The Conservative Party’s successful campaign to form the UK government was based on, among other things, promises for law reform including more police on the streets and changes to the sentencing guidelines. In addition to this, the newly elected government’s manifesto and the 19 December Queen’s speech committed to passing a UK version of the Magnitsky Act to toughen the UK’s stance on human rights after Brexit.
The law takes its name from Sergei Magnitsky, a Russian tax lawyer who uncovered large scale tax fraud and embezzlement by Kremlin linked Russian officials. As a result of his findings Magnitsky was arrested by the Russian authorities on charges of fraud and the thirty-seven year old spent 358 days in prison before he was beaten to death in his cell in 2009.
Since those events, governments around the world have introduced legislation to sanction corrupt officials who perpetrate human rights abuses such as those that lead to the death of Sergei Magnitsky. Originally Magnitsky’s law has taken aim at Russian officials but in the wake of the Khashoggi case and others there is potential for the law to have a wider application and a significant impact on international relations.
Magnitsky style laws already exist in other countries such as the US and Canada where officials have the power to impose targeted sanctions including visa bans on a foreign government official who has committed serious human rights violations or acts of serious corruption. On 9 December 2019 EU foreign ministers announced a plan to create a new EU framework which would give the EU the power to identify human rights abusers and punish them through a Magnitsky style law.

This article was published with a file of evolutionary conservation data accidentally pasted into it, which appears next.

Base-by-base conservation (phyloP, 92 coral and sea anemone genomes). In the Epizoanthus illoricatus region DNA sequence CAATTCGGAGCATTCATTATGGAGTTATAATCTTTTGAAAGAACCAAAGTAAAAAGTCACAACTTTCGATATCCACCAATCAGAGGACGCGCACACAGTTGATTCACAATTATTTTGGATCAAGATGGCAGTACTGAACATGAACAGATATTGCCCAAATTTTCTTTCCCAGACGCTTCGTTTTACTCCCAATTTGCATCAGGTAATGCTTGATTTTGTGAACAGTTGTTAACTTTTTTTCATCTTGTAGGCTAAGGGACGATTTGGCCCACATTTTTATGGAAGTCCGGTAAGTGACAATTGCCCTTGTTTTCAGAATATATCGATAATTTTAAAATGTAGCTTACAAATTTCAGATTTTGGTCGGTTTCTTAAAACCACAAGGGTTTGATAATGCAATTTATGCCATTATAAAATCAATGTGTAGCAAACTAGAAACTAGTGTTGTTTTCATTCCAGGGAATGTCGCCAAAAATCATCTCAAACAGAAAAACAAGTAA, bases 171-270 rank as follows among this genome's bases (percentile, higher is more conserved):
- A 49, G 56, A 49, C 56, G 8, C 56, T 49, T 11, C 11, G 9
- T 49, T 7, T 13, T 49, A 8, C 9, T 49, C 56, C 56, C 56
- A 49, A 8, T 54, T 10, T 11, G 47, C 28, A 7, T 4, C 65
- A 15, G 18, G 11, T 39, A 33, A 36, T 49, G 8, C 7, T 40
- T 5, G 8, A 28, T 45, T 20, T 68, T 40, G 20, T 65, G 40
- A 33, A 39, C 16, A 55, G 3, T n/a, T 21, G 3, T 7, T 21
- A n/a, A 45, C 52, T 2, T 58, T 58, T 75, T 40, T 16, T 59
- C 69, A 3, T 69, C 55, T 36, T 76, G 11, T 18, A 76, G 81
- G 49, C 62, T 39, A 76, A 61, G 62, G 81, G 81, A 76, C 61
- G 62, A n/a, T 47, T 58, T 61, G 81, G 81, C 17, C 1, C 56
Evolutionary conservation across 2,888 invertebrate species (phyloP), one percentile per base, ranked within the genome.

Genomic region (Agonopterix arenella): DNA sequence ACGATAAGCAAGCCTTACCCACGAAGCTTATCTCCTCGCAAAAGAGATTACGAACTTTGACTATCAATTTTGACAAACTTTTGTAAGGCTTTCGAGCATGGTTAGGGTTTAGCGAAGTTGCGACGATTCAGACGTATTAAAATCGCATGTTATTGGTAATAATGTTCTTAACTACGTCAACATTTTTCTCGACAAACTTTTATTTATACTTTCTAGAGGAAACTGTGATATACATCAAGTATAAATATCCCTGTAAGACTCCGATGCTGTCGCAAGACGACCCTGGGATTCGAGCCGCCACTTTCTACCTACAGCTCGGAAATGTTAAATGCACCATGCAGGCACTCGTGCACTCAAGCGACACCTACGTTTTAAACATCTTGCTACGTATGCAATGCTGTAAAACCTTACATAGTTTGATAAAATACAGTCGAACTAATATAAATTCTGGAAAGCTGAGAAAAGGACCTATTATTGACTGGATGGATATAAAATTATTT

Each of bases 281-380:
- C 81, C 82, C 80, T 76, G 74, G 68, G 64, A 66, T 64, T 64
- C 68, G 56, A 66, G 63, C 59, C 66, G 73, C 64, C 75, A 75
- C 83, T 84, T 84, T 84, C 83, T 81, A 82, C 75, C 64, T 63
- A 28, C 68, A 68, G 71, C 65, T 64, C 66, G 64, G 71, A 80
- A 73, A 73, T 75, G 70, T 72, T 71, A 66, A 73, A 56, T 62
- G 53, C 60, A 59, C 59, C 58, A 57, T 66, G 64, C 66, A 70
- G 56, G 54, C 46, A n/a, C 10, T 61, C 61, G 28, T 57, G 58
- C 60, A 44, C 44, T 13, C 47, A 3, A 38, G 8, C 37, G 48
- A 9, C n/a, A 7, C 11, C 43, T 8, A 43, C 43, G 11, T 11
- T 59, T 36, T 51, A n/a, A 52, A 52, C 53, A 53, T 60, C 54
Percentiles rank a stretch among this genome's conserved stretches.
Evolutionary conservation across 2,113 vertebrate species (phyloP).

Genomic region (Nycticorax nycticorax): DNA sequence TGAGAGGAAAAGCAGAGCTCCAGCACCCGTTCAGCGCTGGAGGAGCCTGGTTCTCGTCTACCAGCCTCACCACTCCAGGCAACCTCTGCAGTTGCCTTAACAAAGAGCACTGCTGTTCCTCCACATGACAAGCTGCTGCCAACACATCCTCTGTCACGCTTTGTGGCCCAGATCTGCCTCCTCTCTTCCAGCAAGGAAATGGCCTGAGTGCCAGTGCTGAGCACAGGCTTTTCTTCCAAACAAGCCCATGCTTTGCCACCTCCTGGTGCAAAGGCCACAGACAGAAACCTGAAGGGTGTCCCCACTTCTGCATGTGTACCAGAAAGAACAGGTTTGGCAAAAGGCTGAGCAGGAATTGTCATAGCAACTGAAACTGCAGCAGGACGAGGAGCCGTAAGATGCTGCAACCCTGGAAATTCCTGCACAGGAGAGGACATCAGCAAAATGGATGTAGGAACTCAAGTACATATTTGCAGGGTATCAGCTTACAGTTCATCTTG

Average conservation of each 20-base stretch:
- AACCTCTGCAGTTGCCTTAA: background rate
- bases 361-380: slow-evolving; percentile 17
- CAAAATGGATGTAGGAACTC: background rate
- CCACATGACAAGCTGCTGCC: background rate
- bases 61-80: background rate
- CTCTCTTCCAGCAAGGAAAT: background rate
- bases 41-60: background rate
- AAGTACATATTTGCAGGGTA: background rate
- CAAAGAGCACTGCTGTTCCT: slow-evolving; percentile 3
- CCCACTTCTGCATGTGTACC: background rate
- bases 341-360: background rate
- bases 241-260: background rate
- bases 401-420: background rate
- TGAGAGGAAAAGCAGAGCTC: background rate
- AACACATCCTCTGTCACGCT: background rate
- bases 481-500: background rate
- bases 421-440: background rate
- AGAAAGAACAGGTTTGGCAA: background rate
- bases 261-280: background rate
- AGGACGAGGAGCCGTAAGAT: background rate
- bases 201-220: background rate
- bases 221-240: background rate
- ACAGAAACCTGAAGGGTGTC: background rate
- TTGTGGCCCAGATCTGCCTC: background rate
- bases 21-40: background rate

The UK has taken some steps to introduce Magnitsky powers but has faced criticism for taking a more cautious approach than other developed nations. In 2017, the UK passed an amendment to the Criminal Finances Act, to enable the freezing of assets of individuals responsible for gross human rights abuses, however this legislation stops short of the bold powers available to US officials but various political parties have continued to call for stronger UK powers to deal with human rights abusers through a Magnitsky’s law.
This new UK regime is likely to mirror the planned EU law. While, the EU already has the power to impose sanctions and travel bans and has previously targeted these powers at specific states such as Iran, Burma, Venezuela, the adoption of the new regime will enable the EU to be more targeted in its approach to human rights violators and take action against them whenever necessary.
The Conservative Party’s proposal is to amend the Sanctions and Money Laundering Act 2018, a piece of legislation introduced to bridge the gap between UK and EU law after Brexit. While the Conservative manifesto promises that the new law would “go further than existing legislation”, the party has not specified how broad the new Magnitsky Act would be. The briefing note which accompanied the Queen’s speech reaffirmed the UK’s commitment to promoting and defending human rights and in particular to developing an independent sanctions regime after Brexit.
Dominic Raab, the incumbent Secretary of State is quoted as saying “If someone is responsible for gross human rights abuses, I don’t think they should be able to syphon their money through British banks. If they have asset freezes on them I don’t think they should come and do their Christmas shopping in Knightsbridge. I think that’s a good way of morally anchoring this concept of global Britain, showing we can be a force for good in the world.” Despite Raab’s enthusiasm for a bold law, the Home Office has previously been cautious about extending Magnitsky powers too far amidst fears that this may encourage vexatious claims.
Supporters of a bolder Magnitsky’s law in the UK will eagerly await the enactment of this manifesto pledge… albeit a pledge contingent on another long awaited decision by the British government.